They all looked up and I sensed them laughing on the inside. The boss man said something to the youngest chap who jumped up and said: “I’ll take a look for ya.”

He went to work and I stood there thinking of Clark Griswold in the movie National Lampoon’s Vacation. When Clark went to a garage and asked local mechanics how much it would cost to fix his car, they replied: “How much you got?”

The young chap finished with my bike quickly and I readied myself for the cost. The boss man turned to me and said to just give him 10 bucks. I couldn’t believe it, so I gave the guy $20 and told him to get himself a beer. He smiled like he’d been paid for the first time.

Turning off Route 66

I headed back to the interstate and the bike felt great. I pushed on towards Oklahoma City but decided not to stop there as I needed to get as far as possible to make the following day’s push to Memphis an enjoyable one. It was at Oklahoma City I left Route 66 behind. I had fulfilled my dream of riding along the famous road, but I now had my own route to follow.

I made it about 170 miles further down the road and checked into a hotel in Muldrow. I enjoyed a few cold beers and rang my friend to tell him of the day’s events. I was also able to give him the good news that I would make it to Memphis on time to meet him.

I made a chilly 5am start the next morning but I really enjoyed the ride. I travelled safe in the knowledge I was going to complete my journey on time and the bike felt great. I was full of confidence and looking forward to seeing my friend and exploring Memphis.

Arriving in Memphis

The ride into Memphis was fantastic as I rode over the mighty Mississippi river and into the city. When I finally found the hotel my friend and I had booked, I realised I had arrived before him. After a long shower and a cold beer, I finally got to see my mate.

We explored plenty of the local sights including Elvis Presley’s home Graceland, the bustling Beale Street which is known as the home of blues music, the Sun Records building, and the Lorraine Motel where Martin Luther King was shot dead. We also visited a few pool halls where English snooker player Ronnie O’Sullivan had filmed a documentary. A few beers later and I was ready for bed.

On my final day on the bike, I got up at 5am again and hit the road, ready to enjoy the day’s ride. However, early on I noticed the chain had started to slacken again and was making a lot of noise. After a late night, I really wasn’t in the mood for it, so I just put my head down and plodded on. My SatNav was telling me to stay straight for the next 200 miles which suited me just fine.

Battling through the rain

Just after I passed Jackson, I was hit with the hardest rain I’ve seen in years. I decided not to stop and just keep going. I was soaked through within the first couple of minutes anyway. The chain was also knocking hard by this point so I thought it best to carry on to a more built up area and look for a garage.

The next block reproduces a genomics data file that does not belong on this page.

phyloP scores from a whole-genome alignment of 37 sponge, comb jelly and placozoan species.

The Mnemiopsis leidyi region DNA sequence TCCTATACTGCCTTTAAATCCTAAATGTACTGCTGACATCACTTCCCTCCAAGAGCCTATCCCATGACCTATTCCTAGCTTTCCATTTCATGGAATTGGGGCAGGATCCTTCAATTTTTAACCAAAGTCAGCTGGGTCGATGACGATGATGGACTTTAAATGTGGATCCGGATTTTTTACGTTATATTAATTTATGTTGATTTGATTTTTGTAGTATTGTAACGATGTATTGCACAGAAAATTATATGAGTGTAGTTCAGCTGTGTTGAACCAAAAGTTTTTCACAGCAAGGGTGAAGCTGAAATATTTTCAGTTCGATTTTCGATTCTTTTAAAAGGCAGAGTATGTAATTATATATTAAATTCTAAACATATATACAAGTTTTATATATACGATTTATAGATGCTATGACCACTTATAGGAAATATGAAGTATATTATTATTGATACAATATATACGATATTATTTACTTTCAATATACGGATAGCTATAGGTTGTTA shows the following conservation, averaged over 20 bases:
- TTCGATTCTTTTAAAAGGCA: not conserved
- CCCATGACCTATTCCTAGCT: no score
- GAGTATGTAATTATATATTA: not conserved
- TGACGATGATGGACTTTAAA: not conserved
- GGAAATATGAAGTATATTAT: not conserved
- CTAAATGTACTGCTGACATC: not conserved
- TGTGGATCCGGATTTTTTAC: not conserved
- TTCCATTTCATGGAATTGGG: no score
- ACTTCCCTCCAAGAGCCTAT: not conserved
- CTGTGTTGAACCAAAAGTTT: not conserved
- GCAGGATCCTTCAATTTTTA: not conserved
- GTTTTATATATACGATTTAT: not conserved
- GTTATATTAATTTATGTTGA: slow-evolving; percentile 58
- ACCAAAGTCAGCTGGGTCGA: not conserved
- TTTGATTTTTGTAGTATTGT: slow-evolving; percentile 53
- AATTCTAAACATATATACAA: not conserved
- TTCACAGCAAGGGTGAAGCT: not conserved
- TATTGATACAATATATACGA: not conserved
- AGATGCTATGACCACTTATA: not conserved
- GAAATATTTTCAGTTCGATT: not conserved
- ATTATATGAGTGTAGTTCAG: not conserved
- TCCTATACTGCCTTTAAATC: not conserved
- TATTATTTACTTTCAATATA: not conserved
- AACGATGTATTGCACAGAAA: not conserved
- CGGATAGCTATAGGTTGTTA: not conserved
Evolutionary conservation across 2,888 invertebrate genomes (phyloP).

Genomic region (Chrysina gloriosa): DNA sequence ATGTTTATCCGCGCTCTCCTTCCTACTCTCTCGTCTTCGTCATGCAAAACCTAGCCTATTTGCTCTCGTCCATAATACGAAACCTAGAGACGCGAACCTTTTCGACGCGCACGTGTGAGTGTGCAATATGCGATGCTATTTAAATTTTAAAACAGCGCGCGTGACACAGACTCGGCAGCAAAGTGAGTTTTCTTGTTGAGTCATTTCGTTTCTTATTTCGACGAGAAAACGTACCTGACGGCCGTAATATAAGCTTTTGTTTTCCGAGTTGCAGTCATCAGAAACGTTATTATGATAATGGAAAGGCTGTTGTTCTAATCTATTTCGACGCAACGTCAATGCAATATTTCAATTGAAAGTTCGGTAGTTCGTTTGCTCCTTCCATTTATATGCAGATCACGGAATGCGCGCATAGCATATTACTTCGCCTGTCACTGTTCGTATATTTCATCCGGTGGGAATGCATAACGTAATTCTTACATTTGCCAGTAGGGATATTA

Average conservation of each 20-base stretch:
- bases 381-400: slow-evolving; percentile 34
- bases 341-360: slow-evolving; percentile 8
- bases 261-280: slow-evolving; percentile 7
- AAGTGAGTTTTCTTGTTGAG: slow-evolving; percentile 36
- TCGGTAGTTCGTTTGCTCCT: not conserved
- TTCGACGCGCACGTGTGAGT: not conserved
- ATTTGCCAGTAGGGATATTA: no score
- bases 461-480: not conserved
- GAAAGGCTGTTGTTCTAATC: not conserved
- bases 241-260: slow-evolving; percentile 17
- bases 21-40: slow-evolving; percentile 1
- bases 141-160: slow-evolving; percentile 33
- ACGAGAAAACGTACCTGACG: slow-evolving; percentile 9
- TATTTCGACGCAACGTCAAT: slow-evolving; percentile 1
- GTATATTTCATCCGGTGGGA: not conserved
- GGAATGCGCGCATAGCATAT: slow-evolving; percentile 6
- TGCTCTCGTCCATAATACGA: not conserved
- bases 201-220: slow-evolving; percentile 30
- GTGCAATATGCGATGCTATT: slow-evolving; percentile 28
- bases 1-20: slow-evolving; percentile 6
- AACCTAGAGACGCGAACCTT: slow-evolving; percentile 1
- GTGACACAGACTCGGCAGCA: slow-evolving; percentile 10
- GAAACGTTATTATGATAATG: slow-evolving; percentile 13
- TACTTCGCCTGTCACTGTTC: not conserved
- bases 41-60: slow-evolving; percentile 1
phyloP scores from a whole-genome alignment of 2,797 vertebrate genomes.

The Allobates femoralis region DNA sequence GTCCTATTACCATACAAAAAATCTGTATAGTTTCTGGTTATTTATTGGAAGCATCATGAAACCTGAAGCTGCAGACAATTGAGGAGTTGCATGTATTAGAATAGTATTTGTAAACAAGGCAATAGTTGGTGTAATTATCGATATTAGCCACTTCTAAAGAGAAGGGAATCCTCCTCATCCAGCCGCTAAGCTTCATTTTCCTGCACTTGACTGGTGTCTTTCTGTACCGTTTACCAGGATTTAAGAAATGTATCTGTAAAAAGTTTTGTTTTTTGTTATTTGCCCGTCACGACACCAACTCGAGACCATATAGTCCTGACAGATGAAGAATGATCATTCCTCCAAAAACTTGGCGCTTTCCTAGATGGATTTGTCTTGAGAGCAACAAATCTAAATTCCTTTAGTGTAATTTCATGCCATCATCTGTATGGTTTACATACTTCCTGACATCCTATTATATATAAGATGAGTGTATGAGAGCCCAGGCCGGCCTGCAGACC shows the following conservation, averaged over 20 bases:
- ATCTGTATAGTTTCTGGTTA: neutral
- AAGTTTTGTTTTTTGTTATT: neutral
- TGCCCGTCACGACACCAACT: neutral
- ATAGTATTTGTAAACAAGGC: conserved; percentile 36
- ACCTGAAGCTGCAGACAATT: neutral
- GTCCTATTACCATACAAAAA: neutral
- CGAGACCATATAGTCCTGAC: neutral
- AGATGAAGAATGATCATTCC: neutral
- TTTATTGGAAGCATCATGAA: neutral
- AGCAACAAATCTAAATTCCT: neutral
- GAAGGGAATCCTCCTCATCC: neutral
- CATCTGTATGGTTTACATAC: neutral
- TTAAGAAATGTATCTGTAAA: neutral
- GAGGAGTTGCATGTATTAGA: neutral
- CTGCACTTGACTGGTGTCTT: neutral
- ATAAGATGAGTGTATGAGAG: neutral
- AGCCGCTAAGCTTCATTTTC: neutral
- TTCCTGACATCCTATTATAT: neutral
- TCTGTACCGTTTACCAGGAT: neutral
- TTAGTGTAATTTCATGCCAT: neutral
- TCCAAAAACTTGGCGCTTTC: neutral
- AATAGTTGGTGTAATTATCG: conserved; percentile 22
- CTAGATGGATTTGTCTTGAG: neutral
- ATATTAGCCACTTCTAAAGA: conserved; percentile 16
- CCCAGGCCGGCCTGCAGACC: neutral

I came off the interstate and found a petrol station but there was no mechanic or any tools. When I pulled out again onto the road the chain suddenly flew off, ripping through the chain guard and locking up the back wheel. Luckily, I was able to stop the bike from throwing me off.

I managed to put the chain back on and I limped down the interstate to the next junction where I found a garage and made a repair myself. I was soaked to the bone, tired and shook-up from the wheel locking up, and I was ready for the journey to end.

However, I still had 100 miles to go so I put my head down and got on with it. I was the happiest man alive as I headed over the long bridges that take you into New Orleans. My heart was racing as I rode up Canal Street where I finally handed the bike back, minus a chain guard.

I had travelled through nine states, covering 2,043 miles in five days. I had fulfilled my dream of riding a motorcycle on Route 66 and, although it wasn’t on the Harley I’d dreamed of, I was pleased I had chosen the Triumph Tiger 800 instead. It proved the ideal bike for my journey, despite the chain issue.

Six months after I returned home from my USA road trip, I just couldn’t get the Triumph out of my head, so much so I went out and bought one.

Who’s writing?

Chris Bell was born and bred in Southampton but had the pleasure of living in Australia for 11 years before returning to the UK in 2012. Now back in Southampton, he is happily married with two children and a Schnauzer dog. Chris is also a long-suffering Saints football fan.

His passion for bikes started when he was young, watching his cousin race motocross. Chris’ first bike was a Yamaha DT50 which he got when he was 16. His latest purchase was a Triumph Tiger 800 which he bought earlier this year.

He is a director of international construction recruitment firm PSR. He’s been fortunate to travel the world with work and family